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JSRs: Java Specification Requests
JSR 175: A Metadata Facility for the JavaTM Programming Language

Updates to the Original Java Specification Request (JSR)

The following updates have been made to the original JSR.

Maintenance Lead: Alex Buckley, Oracle
E-Mail Address:
Telephone Number: +1 408 276 3065


Maintenance Lead: Danny Coward

E-Mail Address:

Telephone Number: +1 408 276 7049

Fax Number: +1 408 276 7700

2.11 Please describe the anticipated schedule for the development of this specification.

It is intended that this JSR will be delivered as part of the J2SETM "Tiger" release.

Original Java Specification Request (JSR)

Identification | Request | Contributions

Section 1. Identification

Submitting Member: Sun Microsystems, Inc.

Name of Contact Person: Joshua Bloch

E-Mail Address:

Telephone Number: +1 408 276 7022

Fax Number:

Specification Lead: Joshua Bloch

E-Mail Address:

Telephone Number: +1 408 276 7022

Fax Number:

Initial Expert Group Membership:

Supporting this JSR:

BEA Systems
Borland Software Corporation
Oracle Corporation
Sun Microsystems, Inc.

Section 2: Request

2.1 Please describe the proposed Specification:

There has been a growing trend towards annotating fields, methods, and classes as having particular attributes that indicate they should be processed in special ways by development tools, deployment tools, or run-time libraries. We call such annotations metadata.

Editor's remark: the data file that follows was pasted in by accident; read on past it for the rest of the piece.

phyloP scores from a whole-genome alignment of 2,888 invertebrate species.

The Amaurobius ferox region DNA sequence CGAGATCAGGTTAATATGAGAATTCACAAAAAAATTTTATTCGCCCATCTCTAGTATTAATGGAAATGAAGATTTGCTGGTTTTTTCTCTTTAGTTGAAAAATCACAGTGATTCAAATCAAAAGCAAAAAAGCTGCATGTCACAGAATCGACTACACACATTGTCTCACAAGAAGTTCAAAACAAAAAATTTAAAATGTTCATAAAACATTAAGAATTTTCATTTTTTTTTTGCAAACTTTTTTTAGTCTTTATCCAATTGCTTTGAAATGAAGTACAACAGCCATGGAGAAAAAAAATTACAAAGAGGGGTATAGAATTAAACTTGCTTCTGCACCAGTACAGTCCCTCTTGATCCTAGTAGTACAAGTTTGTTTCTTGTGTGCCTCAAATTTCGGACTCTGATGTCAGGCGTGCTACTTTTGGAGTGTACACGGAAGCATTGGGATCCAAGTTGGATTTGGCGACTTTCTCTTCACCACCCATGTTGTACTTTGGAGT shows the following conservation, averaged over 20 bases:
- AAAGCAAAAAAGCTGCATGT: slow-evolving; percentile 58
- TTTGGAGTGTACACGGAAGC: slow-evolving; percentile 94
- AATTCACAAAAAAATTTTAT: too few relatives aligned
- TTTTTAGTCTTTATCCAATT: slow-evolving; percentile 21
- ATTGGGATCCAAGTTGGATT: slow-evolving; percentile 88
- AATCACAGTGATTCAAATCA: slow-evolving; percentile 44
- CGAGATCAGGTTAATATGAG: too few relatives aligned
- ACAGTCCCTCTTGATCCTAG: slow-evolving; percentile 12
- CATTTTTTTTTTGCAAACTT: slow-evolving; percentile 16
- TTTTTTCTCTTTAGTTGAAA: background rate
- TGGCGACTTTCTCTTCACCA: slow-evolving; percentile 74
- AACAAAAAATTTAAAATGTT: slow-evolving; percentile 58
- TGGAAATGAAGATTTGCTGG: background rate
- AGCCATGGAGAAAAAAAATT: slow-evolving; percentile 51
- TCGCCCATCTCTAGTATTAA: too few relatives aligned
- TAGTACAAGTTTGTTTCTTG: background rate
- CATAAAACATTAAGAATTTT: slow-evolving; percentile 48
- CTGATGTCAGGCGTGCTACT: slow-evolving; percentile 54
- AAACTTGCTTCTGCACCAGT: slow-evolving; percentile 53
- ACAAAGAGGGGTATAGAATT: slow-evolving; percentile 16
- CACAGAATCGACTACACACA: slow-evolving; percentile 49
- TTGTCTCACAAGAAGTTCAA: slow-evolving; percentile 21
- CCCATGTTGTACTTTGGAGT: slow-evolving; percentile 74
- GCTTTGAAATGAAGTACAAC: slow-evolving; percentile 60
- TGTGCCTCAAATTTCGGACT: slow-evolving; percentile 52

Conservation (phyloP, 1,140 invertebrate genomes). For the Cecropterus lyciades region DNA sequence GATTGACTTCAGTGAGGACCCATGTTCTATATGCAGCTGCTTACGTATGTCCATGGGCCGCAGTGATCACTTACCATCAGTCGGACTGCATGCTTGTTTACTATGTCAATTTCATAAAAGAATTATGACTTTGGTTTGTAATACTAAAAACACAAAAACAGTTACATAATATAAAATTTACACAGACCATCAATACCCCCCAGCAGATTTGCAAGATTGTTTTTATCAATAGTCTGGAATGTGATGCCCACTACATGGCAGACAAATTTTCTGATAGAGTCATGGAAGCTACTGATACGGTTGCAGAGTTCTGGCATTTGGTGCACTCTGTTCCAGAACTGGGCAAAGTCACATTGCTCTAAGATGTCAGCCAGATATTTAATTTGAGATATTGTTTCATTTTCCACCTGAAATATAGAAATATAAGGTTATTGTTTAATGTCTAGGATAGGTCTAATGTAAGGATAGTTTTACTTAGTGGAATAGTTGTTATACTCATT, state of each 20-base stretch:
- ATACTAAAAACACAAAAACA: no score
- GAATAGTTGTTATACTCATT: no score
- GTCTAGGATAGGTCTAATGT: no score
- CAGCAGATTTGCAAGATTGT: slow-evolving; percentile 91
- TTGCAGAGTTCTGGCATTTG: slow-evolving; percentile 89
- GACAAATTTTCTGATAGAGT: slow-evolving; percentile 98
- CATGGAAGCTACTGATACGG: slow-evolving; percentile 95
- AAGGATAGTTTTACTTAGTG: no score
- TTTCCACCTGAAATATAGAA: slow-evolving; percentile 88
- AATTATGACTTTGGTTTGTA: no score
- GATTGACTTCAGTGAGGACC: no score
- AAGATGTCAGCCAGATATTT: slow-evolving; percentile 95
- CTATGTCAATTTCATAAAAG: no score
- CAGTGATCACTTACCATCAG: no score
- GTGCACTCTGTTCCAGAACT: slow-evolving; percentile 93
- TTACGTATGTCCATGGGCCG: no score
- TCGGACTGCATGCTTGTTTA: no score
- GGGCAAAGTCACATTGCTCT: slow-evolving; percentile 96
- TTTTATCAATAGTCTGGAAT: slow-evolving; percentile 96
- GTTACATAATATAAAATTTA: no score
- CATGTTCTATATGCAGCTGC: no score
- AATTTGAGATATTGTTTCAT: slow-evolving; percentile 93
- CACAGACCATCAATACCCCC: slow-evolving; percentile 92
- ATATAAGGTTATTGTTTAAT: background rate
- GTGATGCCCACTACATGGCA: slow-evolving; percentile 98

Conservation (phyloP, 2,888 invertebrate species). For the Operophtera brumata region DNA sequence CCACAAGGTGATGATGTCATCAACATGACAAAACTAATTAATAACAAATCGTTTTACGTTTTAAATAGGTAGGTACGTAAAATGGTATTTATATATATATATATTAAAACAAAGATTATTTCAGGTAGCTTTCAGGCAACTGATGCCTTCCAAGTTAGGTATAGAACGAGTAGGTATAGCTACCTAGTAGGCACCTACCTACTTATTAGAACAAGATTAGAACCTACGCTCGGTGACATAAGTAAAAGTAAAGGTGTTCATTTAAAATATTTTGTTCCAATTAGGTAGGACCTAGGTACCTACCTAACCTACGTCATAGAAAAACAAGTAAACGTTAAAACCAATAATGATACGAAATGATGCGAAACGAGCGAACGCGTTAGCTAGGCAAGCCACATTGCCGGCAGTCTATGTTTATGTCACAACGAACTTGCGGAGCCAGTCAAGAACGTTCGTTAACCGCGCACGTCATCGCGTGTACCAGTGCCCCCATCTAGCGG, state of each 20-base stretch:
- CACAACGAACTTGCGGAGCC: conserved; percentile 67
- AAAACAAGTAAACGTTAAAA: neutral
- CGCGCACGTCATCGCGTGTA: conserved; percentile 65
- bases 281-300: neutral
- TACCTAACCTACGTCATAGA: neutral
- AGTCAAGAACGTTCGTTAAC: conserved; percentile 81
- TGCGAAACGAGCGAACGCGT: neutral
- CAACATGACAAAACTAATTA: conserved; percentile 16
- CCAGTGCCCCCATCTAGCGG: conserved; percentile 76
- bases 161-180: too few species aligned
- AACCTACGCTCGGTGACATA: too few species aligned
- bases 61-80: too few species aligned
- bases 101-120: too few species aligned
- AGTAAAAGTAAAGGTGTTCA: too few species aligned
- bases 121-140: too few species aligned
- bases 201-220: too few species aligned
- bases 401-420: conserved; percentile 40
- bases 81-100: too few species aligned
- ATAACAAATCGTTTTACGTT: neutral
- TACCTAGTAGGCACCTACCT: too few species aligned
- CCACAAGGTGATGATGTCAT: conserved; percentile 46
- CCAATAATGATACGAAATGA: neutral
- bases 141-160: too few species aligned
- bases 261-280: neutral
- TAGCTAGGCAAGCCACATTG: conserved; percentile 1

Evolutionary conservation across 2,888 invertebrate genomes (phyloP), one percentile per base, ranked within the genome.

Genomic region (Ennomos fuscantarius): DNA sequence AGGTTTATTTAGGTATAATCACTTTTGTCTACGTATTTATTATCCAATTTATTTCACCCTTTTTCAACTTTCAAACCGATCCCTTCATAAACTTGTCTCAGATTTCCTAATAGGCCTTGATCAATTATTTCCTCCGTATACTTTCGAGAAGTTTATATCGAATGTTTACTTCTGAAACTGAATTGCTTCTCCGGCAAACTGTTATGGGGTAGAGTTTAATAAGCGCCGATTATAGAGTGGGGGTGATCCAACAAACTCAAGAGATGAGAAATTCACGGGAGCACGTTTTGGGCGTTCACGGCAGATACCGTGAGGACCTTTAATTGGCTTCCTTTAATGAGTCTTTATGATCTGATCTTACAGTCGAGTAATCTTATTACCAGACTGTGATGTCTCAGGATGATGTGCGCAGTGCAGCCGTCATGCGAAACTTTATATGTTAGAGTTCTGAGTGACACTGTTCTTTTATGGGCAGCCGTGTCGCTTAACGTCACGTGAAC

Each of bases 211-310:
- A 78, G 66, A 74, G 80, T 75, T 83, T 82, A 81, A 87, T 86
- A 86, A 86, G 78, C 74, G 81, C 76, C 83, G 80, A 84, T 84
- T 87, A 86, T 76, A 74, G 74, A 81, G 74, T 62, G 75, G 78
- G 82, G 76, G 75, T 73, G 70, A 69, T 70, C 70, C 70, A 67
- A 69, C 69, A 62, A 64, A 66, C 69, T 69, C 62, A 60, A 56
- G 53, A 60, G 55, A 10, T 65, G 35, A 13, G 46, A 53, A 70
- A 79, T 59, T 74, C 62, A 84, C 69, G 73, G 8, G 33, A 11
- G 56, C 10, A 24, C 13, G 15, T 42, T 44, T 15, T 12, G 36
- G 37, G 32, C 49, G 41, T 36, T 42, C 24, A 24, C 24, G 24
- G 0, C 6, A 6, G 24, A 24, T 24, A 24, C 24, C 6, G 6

For example, the JavaBeansTM architecture introduced various stylistic naming patterns (such as getFoo/setFoo method names) that could be used to indicate that particular methods were used for accessing properties, for registering event handlers, and so forth. Similarly the Enterprise JavaBeans architecture introduced various stylistic patterns that allow methods to be marked as remote methods, home methods, and the like. The EJB architecture defines significant extra information in its deployment descriptors that is used to provide information on things like the persistence relationships of fields, the transactional properties of methods, and so forth. Source code defining web services components has similar needs.

Custom tools may use metdata to generate auxillary source files to be used in conjunction with the source file containing the annotation. For example, a stub generator could generate remote procedure call stubs based on annotations indicating that certain methods are designed for remote use.

In general, the need to provide auxiliary information for program elements appears to be growing. While the existing mechanisms have been adequate for simple uses, they are becoming increasingly awkward for more complicated uses. In light of this situation, it seems appropriate to add to the Java programming language a means of associating arbitrary attribute information with particular classes/interfaces/methods/fields. We refer to this mechanism as the Java programming language metadata facility. This facility is meant to replace the various ad hoc metadata facilities in use today.

We believe there are several elements needed as part of this JSR:

  • Definition of a Java programming language feature that allows medatadata information to be supplied for (at least) classes, interfaces, methods, and fields. This language extension will allow metadata to be recognized by development tools. It appears likely that it will be useful to allow attribute values to be associated with given metadata attributes.